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State senator brings up critical race theory during special session on Medicaid tax


Legislation to ban the teaching of critical race theory was submitted this week in the Missouri Senate, which is in special session to work on laws related to a tax that helps fund Medicaid.

During the special session on Wednesday, state Sen. Denny Hoskins (R-Warrensburg) introduced SB 5, which proposes a ban of "divisive concepts" in public school curriculum. The list of divisive concepts includes, "An individual, by virtue of his or her race or sex, bears responsibility for actions committed in the past by other members of the same race or sex."

Similar laws have been passed in several other states, most recently in Texas. Other states that have passed or considered laws banning critical race theory in public schools are Arizona, Georgia, Idaho, Kentucky, Louisiana, Michigan, New Hampshire, North Carolina, Rhode Island, South Carolina, South Dakota, Utah, Virginia and West Virginia.

SB 5 is unlikely to get any traction this year because the current special session was called only to discuss renewing the Federal Reimbursement Allowance. However, it could be a hot topic when the regular session reconvenes in January. State Sen. Bob Onder (R-St. Charles) said critical race theory was one of the topics constituents have called him about the most.

Critical race theory examines how many elements of modern society, including legal and educational systems, perpetuate racism. The idea has existed for years but has become a political rallying point for conservatives after the rise of the Black Lives Matter movement and the publication of the New York Times' 1619 Project. Education experts say it is used in higher-level college courses and not taught in K-12 classrooms.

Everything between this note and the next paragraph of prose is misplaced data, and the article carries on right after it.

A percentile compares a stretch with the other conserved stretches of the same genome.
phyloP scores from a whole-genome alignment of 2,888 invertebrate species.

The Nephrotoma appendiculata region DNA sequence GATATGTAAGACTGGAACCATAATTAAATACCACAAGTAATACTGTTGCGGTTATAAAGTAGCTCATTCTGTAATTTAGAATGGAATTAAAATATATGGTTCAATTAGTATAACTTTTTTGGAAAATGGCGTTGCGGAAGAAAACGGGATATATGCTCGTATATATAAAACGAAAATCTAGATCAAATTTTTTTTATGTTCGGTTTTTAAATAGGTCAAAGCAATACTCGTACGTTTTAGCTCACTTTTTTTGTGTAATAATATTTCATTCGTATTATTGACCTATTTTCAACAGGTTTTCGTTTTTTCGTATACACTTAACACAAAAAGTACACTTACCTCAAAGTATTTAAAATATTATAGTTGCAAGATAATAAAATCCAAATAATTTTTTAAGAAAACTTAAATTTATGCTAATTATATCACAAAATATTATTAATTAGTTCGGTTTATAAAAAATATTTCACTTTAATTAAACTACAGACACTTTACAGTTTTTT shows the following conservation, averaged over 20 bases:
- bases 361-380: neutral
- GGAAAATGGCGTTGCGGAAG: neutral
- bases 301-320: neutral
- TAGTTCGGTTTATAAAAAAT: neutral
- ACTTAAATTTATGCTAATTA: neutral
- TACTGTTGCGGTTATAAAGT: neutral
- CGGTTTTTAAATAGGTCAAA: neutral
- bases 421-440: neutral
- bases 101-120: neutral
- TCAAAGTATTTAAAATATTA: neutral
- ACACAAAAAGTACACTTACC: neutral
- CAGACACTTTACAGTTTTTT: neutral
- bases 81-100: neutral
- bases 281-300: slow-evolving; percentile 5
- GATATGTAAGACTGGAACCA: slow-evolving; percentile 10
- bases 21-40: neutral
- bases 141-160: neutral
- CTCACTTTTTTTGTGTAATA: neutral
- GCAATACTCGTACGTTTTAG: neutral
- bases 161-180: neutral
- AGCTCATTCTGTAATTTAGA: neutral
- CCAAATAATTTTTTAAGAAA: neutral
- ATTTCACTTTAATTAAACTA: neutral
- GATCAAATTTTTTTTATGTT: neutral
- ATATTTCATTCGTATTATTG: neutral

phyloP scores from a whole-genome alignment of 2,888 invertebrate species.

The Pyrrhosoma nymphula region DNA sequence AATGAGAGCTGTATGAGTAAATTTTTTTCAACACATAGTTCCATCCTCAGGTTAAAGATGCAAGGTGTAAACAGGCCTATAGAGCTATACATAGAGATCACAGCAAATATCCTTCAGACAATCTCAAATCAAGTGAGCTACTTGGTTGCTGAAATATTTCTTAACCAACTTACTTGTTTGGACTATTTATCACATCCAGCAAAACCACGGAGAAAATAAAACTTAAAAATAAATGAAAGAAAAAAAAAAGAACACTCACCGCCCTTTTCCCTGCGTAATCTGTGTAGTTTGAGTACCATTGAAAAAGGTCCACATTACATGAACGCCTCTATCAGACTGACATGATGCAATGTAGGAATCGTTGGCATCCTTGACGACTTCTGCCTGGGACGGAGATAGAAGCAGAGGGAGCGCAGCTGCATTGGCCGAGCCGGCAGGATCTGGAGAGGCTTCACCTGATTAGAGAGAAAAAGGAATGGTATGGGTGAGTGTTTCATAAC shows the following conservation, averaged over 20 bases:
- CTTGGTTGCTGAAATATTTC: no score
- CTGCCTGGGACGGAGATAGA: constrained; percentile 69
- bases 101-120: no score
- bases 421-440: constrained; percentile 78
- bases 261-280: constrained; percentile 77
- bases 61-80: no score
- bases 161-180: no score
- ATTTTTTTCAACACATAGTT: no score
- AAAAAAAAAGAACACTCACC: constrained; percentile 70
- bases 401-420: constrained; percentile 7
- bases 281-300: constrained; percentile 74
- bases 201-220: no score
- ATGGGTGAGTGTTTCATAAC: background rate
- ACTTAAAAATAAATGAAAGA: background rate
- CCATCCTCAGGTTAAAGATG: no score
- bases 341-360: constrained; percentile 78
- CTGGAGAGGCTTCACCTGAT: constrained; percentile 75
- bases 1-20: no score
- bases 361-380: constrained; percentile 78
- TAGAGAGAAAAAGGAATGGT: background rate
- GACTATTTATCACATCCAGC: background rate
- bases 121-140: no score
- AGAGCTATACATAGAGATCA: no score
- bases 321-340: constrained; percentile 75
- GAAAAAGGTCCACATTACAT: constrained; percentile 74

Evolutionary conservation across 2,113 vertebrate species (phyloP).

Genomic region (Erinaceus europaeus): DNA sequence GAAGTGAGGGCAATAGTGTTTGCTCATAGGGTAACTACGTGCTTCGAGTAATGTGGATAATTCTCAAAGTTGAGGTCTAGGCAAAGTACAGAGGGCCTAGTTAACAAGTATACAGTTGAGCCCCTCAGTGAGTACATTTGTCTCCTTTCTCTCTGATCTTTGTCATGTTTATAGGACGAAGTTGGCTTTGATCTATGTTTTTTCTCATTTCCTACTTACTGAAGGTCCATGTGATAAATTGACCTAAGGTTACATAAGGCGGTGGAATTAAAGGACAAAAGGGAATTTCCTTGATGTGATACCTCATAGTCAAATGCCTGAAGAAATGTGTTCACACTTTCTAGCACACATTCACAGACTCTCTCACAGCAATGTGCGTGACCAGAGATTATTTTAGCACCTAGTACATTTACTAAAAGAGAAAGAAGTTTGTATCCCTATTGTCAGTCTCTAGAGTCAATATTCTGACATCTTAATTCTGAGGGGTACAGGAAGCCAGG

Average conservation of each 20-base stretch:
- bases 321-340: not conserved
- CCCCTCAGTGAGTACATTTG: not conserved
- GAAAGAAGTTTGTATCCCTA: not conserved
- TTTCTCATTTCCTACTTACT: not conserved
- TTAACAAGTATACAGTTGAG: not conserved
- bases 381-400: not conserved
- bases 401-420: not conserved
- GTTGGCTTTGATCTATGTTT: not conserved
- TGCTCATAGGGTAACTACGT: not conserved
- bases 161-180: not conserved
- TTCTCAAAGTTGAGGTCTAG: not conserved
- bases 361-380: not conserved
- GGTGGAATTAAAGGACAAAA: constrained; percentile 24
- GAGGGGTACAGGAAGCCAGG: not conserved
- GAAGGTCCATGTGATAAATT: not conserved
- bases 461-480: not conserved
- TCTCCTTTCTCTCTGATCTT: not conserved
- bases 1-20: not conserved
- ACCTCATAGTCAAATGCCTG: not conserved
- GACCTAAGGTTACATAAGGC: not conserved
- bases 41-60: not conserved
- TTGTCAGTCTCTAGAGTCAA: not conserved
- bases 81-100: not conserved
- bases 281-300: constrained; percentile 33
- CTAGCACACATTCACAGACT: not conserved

State Sen. Brian Williams (D-St. Louis) said bringing up critical race theory during the special session was political pandering on the part of Republicans.

"Less than two weeks after Juneteenth, we're trying to whitewash Americans' history by pretending that racism and slavery doesn't exist, and trying to prevent it from history curriculum is wrong," Williams said. "There's been so many Black Americans that have contributed to our state and to our county, and that history should not be diminished."

Jerome Morris, Ph.D., a professor of urban education at the University of Missouri - St. Louis, said this debate is a misuse of the term critical race theory.

“Critical race theory is not about all these things about divisiveness," Morris said. "Critical race theory is a framework to think about how do we create an equitable and an inclusive society that considers the voices and the experiences of everybody. Some people want this fairytale narrative about American history, and that’s not what it is.”

Morris also emphasized that critical race theory is not taught in grade school or even undergraduate courses. Critical race theory is usually only taught in doctorate-level classes.

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Hannah Falcon

Hannah joined the ABC 17 News Team from Houston, Texas, in June 2021. She graduated from Texas A&M University. She was editor of her school newspaper and interned with KPRC in Houston. Hannah also spent a semester in Washington, D.C., and loves political reporting.


1 Comment

  1. “Critical race theory examines how many elements of modern society, including legal and educational systems, perpetuate racism”, regardless how much twisting, turning, and abandonment of reason and logic are required to demonstrate it. If not outright lies.

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